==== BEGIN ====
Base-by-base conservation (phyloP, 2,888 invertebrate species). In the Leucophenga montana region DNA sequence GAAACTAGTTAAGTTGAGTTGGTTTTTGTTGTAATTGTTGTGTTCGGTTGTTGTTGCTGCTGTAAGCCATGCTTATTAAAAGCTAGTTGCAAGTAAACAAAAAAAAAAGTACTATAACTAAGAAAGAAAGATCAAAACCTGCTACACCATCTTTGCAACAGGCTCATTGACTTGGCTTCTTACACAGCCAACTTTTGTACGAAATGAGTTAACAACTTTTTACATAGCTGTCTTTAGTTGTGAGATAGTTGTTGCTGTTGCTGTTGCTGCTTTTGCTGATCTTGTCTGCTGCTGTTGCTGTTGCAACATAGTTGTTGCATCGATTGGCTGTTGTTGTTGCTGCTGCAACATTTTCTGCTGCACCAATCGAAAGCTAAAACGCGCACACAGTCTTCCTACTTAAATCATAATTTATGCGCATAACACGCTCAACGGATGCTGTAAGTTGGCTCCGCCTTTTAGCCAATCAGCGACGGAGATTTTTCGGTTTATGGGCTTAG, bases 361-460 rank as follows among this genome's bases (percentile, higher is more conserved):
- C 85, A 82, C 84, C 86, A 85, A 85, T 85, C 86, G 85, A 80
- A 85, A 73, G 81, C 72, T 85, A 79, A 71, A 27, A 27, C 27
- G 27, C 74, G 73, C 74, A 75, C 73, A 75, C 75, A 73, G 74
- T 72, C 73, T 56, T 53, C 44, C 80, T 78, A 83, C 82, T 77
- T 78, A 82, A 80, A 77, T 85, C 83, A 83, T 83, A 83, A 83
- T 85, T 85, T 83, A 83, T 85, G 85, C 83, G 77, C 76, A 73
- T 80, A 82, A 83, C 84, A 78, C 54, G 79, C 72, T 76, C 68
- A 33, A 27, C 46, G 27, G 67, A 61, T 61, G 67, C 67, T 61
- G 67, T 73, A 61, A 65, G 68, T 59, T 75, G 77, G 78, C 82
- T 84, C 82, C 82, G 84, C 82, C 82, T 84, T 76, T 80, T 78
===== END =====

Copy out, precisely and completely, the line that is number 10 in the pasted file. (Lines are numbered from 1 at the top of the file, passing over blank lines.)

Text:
- G 67, T 73, A 61, A 65, G 68, T 59, T 75, G 77, G 78, C 82